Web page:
• Water management in industry: Lessons from the CII Awards for Excellence – L.S. Ganapati

This presentation focuses on the Confederation of Indian Industry (CII) and it's efforts towards water conservation. A summary of the awards presented by the confederation, and the salient points of the winning contributions are described. This presentation has several slides that illustrate the cost of water (municipal, river and borewell) in the states of Andhra Pradesh, Karnataka, Kerala, Tamil Nadu, Gujarat, Maharashtra, Goa, Orissa, West Bengal, Jharkhand, Uttarkhand, Punjab, Jammu and Kashmir, Himachal Pradesh, Haryana. Statistics collected by CII indicate a 14% reduction in water consumption and a 11% increase in recycling of waste water since the last 5 years. 6 examples of water conservation are discussed.

Plenary 2: Urban water institutions: Models, gaps and new challenges

  • Creating enabling conditions for governance reforms in urban water institutions - Dr. A.P. Tiwari

This presentation speculates that the existing water crisis is a manifestation of a governance crisis, with decentralization being crucial to its resolution. The existing structre for urban water supply and sanitation is discussed. HUDCO is placed to resolve the challenges facing governance challenges, and the various innovations supported by HUDCO are listed.

  • Performance assessment systems for improved service delivery - Dr. Meera Mehta

A large part of JNNURM funding is dedicated to urban water supply and sanitation. While these projects have been implemented, therefore implying coverage, little is know of the quality, equitability, and financial sustainability of the work done. Therefore, there is a need to move away from reform linked to outcome linked funding. Details of a sustainable performance assessment system that focuses on equitability, financial viability, performance monitoring are presented. This allows for improved 360-degree accountability. The indicators used, data collection methodology, presentation techniques, and application for decision making are all detailed.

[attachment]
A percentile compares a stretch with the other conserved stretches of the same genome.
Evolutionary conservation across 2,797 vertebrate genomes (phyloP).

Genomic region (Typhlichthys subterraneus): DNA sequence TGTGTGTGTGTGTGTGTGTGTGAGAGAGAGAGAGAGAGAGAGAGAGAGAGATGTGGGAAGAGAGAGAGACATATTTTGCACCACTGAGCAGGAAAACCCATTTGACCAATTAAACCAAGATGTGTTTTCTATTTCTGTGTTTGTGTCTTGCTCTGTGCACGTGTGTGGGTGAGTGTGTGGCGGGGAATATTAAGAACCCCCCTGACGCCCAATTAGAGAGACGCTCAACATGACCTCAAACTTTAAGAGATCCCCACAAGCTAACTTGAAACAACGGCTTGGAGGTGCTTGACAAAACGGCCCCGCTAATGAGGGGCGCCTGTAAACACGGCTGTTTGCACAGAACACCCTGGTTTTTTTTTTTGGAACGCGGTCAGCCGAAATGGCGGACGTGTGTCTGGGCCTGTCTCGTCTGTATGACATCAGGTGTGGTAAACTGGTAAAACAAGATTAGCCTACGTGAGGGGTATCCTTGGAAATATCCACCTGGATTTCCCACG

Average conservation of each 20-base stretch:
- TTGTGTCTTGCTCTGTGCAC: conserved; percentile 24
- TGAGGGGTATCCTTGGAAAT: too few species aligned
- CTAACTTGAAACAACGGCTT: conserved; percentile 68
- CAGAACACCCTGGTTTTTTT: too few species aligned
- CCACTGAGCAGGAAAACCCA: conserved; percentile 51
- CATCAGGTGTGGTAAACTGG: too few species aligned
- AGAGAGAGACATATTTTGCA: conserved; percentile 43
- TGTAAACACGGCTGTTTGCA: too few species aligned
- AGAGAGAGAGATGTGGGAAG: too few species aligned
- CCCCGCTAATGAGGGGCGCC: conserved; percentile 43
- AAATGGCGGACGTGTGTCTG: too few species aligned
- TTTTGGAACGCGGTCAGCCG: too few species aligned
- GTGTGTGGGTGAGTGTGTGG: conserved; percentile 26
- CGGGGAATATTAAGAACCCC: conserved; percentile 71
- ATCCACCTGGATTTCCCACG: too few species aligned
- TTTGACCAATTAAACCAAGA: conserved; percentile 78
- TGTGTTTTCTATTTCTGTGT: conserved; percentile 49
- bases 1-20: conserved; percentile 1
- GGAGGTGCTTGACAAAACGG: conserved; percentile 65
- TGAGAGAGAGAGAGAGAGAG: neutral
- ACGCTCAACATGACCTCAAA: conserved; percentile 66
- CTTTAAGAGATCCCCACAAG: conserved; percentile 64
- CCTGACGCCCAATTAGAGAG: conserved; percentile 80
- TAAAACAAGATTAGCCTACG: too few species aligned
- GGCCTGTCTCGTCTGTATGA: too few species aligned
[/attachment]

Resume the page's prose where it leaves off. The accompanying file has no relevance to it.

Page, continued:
• Urban water institutions: Myth of decentralisation and devolution - Dr. V. Suresh

The current technology-based and centralized manner of water management has several shortcomings, including those of inequitable distribution, exclusion of marginalized groups, and ecological un-sustainability. The process of democratising the water sector, the attitude adjustment it requires, are detailed. The result of workshops held among the TWAD engineers resulted in the 'Maraimalainagar declaration' which stipulated that the engineers would focus on maintenance and optimization of existing schemes, especially of traditional sources wherever possible before constructing new schemes. The impact of this democratization process is also explained.